High blood pressure is known by many as a silent killer. You may not know you have it until it is too late, and it has already damaged several organs in your body. It has been estimated that 67% of Americans have high blood pressure, and approximately 30% of men and 39% of women have this alarming problem. More worrying still, people with high blood pressure are often not diagnosed, and many diagnosed patients do not take their prescribed medications.
A quick fact: high blood pressure is the number one cause of stroke and a leading cause of heart failure, kidney disease, and heart attack. It can lead to severe complications if left untreated, so it’s important to know how to prevent it.
In this article, you will find an overview of the preventative steps you can take to help reduce your risk of high blood pressure. And if you already had a high blood pressure reading before, we encourage you to talk to your doctor and follow their recommendations. They will probably be similar to the ones described below:
Healthy Habits to Lower High Blood Pressure
After prescribing your high blood pressure medications, the doctor will probably mention healthy habits to speed up the process. They are almost the same for everyone unless you have severe heart disease. In this case, some recommendations are added, and others are taken out.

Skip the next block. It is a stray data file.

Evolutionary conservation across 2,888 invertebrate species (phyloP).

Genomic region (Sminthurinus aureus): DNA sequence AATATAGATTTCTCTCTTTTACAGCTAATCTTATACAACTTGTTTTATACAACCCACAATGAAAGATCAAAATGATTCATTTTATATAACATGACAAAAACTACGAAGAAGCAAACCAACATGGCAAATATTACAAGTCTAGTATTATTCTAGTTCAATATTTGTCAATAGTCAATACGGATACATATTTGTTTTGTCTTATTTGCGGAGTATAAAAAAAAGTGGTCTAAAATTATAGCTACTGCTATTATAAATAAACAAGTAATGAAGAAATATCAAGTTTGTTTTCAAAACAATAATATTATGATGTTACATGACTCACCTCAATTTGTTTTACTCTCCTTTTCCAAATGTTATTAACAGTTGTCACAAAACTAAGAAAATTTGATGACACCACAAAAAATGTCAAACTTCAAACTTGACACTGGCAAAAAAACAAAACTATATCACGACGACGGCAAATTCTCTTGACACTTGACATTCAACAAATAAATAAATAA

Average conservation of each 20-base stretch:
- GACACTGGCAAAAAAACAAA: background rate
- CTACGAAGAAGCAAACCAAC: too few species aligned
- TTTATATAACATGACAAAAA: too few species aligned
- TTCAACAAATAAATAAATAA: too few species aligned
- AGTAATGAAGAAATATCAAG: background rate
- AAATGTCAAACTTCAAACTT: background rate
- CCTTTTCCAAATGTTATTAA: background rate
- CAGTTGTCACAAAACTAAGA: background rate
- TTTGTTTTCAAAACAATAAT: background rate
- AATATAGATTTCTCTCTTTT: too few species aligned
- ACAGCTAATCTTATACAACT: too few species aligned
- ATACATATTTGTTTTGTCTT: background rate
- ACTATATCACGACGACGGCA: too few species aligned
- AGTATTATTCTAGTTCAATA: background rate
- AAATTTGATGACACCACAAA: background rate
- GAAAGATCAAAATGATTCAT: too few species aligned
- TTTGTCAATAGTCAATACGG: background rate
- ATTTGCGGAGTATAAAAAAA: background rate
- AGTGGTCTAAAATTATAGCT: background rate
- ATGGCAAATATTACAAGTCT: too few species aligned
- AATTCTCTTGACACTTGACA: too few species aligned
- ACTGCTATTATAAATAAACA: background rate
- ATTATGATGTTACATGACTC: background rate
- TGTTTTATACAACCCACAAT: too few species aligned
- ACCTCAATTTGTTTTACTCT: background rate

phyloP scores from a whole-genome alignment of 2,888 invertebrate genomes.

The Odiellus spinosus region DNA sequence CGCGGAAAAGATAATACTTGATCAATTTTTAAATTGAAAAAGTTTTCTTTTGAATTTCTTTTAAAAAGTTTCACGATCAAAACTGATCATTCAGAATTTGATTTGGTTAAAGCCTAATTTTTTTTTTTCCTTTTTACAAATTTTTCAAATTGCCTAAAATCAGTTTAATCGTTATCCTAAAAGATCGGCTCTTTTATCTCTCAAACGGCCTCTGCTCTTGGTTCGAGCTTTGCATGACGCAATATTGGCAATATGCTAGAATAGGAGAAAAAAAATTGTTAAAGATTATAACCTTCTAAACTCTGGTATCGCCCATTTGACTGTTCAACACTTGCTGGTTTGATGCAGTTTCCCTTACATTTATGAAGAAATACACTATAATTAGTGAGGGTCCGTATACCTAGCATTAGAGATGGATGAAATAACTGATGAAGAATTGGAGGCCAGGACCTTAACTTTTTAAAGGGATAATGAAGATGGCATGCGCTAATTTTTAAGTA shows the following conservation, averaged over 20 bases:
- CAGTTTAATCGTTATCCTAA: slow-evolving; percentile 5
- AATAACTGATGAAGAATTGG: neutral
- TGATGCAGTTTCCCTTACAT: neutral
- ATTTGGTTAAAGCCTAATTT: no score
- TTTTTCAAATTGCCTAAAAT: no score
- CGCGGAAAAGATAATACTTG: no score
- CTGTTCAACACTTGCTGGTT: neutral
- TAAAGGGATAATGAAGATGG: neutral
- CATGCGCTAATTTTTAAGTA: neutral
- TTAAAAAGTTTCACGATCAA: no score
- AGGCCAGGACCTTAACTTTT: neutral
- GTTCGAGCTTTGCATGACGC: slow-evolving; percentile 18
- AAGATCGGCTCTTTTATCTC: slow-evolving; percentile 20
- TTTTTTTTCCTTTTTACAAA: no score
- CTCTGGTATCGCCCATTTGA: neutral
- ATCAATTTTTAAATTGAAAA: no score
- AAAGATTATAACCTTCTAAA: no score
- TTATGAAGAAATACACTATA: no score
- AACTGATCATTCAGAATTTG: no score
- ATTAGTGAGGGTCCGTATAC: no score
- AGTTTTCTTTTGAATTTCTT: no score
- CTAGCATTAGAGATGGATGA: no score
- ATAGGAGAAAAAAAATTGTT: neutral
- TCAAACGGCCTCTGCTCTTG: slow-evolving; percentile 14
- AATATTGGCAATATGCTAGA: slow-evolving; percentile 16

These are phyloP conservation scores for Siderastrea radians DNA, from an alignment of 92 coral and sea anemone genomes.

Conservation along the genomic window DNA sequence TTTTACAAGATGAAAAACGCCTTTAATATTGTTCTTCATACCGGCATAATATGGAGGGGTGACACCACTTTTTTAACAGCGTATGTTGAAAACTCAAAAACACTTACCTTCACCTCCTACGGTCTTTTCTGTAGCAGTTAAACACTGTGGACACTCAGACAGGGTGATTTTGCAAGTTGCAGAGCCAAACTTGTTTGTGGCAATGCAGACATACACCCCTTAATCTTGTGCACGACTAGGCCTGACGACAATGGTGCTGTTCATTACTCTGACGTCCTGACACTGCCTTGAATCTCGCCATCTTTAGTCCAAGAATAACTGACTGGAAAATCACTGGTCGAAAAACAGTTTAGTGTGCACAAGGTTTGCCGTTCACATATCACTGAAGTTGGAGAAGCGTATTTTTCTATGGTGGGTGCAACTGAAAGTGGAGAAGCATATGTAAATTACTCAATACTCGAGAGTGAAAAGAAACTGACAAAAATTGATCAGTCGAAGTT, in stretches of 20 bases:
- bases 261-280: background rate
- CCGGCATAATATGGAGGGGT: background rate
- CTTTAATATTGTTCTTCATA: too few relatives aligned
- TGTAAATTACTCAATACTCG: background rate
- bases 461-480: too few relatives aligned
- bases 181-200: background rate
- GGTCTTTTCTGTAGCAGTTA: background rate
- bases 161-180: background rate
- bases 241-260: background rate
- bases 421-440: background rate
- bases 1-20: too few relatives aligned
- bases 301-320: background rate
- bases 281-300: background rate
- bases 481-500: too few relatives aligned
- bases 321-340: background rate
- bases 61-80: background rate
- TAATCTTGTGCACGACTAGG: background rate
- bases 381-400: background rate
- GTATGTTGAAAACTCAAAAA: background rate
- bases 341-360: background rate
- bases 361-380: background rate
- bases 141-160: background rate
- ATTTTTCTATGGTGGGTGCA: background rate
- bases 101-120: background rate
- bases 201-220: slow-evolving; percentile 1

Taking your blood pressure meds is excellent, but you probably have to take a decisive and active approach to lower your cardiovascular risk.
What can you do in the meantime? Here are some ideas based on the usual medical recommendations:
1) Stay Active
Exercise is one of the best ways to reduce blood pressure. It not only improves your overall health but also helps to improve your blood flow. Even a modest amount of exercise, such as walking briskly for 30 minutes daily, can help you achieve your treatment goals. You will notice the effects of exercise on your blood pressure levels after a while of maintaining this habit.
Thus, instead of working out excessively, try to make progressive efforts as you get used to living a more active lifestyle.